DEAR DR. DONOHUE: Will you please explain what the C-reactive protein blood test indicates? My C-reactive protein was 3.5. The doctor said this was high but didn’t say why, and the subject was dismissed. I am 79. — B.M.
ANSWER: C-reactive protein is a blood test that detects inflammation. Infections and illnesses like rheumatoid arthritis can raise it. It doesn’t point to any specific illness; it says only that the body has a site of inflammation. That’s the old test.
You’re talking about the new C-reactive protein test, hs-C-reactive protein. The “hs” stands for “high sensitivity.” It’s a new variation of the old test, and it’s used for diagnosis of heart artery inflammation. Inflammation of artery lining leads to the buildup of plaque — a mound of cholesterol, fat and other substances that clings to the artery wall and obstructs blood flow through it. The results of this test add to a person’s likelihood of having a heart attack or a stroke. Your value of 3.5 is slightly elevated. The normal hs-C-reactive protein should be less than 3, and some would set the upper limit at 2.
This information has to be taken in light of all the other information that predicts the possibility of a heart attack or stroke — things like total cholesterol, high LDL cholesterol (bad cholesterol), low HDL cholesterol (good cholesterol), blood pressure, age, family history of heart attacks and strokes, diabetes, smoking and physical activity.
Exercise, diet changes and smoking cessation are the interventions suited to your hs-C-reactive protein result. Daily exercise of eventually 30 minutes is worth your consideration. Walking is an example. Smoking speaks for itself. Your diet ought to focus on fruits, vegetables and whole grains, and go easy on whole-fat dairy products and red meat. You should limit salt. Two servings of fish a week help keep arteries free of buildup. If you don’t like fish, substitute fish oil capsules containing omega-3 fatty acids.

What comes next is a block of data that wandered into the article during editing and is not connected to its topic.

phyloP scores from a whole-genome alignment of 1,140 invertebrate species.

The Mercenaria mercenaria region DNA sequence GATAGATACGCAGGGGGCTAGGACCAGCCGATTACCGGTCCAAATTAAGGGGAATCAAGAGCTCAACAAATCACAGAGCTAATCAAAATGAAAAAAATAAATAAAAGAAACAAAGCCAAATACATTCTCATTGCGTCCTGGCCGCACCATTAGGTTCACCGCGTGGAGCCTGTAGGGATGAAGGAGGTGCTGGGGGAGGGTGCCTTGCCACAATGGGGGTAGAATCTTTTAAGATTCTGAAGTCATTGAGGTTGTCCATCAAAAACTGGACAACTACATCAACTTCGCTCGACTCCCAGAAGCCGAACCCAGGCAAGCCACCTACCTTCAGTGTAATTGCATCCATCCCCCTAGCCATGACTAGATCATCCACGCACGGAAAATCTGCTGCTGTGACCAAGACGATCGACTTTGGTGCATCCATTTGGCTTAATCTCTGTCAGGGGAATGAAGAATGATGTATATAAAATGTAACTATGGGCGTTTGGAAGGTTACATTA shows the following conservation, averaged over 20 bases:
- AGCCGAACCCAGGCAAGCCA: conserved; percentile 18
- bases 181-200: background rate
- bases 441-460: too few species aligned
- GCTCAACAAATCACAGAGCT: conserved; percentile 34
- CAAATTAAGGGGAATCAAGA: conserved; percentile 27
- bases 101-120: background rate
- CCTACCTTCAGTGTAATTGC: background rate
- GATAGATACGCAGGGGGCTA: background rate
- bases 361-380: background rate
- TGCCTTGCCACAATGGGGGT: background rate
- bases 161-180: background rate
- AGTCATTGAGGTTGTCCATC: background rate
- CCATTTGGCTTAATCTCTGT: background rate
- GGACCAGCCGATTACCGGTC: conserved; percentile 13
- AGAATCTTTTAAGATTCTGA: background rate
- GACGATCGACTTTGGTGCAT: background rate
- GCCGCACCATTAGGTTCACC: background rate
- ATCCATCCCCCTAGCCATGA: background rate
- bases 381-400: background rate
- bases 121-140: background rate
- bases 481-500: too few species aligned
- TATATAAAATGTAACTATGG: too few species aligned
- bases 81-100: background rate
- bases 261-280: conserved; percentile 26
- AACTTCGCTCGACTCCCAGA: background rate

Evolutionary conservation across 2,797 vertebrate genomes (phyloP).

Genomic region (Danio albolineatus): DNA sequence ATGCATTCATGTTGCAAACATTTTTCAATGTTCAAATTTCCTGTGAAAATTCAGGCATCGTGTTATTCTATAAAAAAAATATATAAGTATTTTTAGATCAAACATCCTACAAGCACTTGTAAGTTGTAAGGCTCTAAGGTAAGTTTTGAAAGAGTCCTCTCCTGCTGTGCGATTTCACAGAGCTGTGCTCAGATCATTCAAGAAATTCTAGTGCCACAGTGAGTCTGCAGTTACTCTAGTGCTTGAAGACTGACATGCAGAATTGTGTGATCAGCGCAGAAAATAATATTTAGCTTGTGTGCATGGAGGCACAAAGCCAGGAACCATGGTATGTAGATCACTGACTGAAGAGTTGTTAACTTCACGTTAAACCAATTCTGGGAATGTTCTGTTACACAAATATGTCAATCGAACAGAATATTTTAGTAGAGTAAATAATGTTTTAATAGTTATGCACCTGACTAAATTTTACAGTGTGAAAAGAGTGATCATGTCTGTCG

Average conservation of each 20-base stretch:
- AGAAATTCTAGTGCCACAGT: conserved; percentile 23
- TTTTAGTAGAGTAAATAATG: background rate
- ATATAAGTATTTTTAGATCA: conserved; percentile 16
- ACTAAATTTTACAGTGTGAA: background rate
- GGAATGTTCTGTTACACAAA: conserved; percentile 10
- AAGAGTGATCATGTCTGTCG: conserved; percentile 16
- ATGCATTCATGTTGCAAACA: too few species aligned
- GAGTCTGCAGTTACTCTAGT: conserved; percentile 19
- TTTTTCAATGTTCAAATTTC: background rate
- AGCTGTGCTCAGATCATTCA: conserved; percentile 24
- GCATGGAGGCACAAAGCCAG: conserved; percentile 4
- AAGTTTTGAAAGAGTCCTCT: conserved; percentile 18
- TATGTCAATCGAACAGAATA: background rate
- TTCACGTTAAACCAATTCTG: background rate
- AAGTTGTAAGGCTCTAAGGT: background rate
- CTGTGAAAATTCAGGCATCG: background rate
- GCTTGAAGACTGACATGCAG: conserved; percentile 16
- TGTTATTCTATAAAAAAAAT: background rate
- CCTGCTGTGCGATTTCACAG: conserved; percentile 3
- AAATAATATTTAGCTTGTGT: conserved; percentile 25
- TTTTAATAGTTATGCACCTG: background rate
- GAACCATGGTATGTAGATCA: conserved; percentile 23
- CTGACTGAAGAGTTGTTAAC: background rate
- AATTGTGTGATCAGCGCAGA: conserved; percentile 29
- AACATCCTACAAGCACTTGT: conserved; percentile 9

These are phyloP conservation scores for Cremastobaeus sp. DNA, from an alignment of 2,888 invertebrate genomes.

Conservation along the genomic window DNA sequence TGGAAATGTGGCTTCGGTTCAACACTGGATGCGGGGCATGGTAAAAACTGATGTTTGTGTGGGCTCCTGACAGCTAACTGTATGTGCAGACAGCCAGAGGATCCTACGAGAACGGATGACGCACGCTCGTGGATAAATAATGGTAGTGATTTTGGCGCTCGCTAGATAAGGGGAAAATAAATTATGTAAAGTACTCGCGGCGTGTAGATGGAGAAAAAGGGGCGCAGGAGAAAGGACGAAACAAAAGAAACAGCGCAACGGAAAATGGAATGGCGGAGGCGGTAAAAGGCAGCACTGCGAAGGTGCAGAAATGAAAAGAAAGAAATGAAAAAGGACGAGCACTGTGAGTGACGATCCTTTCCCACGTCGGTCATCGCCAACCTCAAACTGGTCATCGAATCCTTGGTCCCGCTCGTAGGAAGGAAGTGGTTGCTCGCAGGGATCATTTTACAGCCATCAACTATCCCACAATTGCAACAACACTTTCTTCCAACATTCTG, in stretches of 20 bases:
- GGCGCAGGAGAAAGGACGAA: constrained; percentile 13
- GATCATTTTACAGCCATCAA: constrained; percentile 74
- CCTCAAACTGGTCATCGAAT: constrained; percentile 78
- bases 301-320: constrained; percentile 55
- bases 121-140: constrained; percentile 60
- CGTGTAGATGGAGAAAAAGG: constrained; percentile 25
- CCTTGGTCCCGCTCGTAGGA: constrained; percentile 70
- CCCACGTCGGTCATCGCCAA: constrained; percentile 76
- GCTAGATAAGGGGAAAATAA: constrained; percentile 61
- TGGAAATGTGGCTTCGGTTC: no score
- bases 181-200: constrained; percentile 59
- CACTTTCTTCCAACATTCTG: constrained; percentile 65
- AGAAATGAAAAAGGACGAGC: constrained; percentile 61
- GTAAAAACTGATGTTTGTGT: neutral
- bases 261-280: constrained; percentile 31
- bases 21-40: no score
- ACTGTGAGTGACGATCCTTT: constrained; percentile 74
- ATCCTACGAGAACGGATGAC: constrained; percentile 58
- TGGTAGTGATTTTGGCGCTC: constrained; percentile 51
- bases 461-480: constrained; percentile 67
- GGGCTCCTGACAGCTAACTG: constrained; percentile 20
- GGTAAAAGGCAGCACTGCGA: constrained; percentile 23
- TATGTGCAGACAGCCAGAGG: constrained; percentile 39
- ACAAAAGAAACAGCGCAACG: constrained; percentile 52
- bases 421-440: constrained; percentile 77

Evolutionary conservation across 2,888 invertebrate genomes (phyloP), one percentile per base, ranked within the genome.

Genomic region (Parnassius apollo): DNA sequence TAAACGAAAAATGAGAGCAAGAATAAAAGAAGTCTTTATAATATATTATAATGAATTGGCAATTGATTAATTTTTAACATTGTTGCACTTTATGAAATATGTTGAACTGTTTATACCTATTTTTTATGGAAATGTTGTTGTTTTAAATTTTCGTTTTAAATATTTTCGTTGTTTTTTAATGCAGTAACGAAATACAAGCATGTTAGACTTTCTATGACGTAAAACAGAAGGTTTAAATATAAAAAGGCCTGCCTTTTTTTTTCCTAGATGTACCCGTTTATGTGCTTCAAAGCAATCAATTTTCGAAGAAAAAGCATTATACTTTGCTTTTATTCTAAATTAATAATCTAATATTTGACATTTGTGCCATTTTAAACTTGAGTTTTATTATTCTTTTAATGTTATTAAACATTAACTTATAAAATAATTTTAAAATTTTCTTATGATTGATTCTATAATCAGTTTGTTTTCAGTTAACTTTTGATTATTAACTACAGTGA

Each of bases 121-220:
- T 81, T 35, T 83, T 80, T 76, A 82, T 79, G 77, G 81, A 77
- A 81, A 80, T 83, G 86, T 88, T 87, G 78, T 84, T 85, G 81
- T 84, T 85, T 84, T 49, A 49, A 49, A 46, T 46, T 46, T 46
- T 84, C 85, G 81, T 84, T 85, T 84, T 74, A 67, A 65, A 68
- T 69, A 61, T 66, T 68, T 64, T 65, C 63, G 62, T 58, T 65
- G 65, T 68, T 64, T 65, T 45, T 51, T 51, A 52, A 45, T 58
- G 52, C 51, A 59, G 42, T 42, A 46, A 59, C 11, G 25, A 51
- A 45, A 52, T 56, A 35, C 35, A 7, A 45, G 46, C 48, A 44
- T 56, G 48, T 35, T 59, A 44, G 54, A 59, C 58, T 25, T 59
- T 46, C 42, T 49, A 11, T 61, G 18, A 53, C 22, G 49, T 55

The booklet on coronary artery disease provides other tips to prevent a heart attack. Readers can obtain a copy by writing to: Dr. Donohue — No. 101, Box 536475, Orlando, FL 32853-6475. Enclose a check or money order (no cash) for $4.75 U.S./$6. Can. with the recipient’s printed name and address. Please allow four weeks for delivery.
DEAR DR. DONOHUE: What causes restless leg syndrome? Is there a cure? — H.N.
ANSWER: An intensely unpleasant sensation — like a crawling, burning or tingling feeling — in the legs that comes on mostly in the evening or night when a person is sitting in a chair or lying in bed is the distinguishing symptom of restless leg syndrome. The sensation forces a person to get up and walk around to get rid of it.
I wish I could tell you the cause. For a few, it’s iron deficiency and iron-deficiency anemia. Or it might represent nerve damage. For most, a cause cannot be found.
One thing that can limit the severity and frequency of restless leg attacks is to decrease the amount of caffeine drunk. Thirty minutes of daily exercise is another, and walking fits the bill.
If medicines are needed, Mirapex and Requip might be helpful. They are Parkinson’s disease medicines.
DEAR DR. DONOHUE: I have had an allergy problem for many years that seems to be due to dust. It causes me to sneeze and have a runny nose. When I take one tablet of Reactine, it helps me a lot.
I would like to know if there are any foods I can eat to get rid of my allergy. — B.T.
ANSWER: I don’t know of any food that rids a person of allergies. Some foods cause an allergy, but that’s a story for another day. Have you seen an allergist? Desensitization might help you.
Reactine is the Canadian brand name for cetirizine, an antihistamine. In the United States, the brand name of that drug is Zyrtec.
Dr. Donohue regrets that he is unable to answer individual letters, but he will incorporate them in his column whenever possible. Readers may write him or request an order form of available health newsletters at P.O. Box 536475, Orlando, FL 32853-6475. Readers may also order health newsletters from www.rbmamall.com.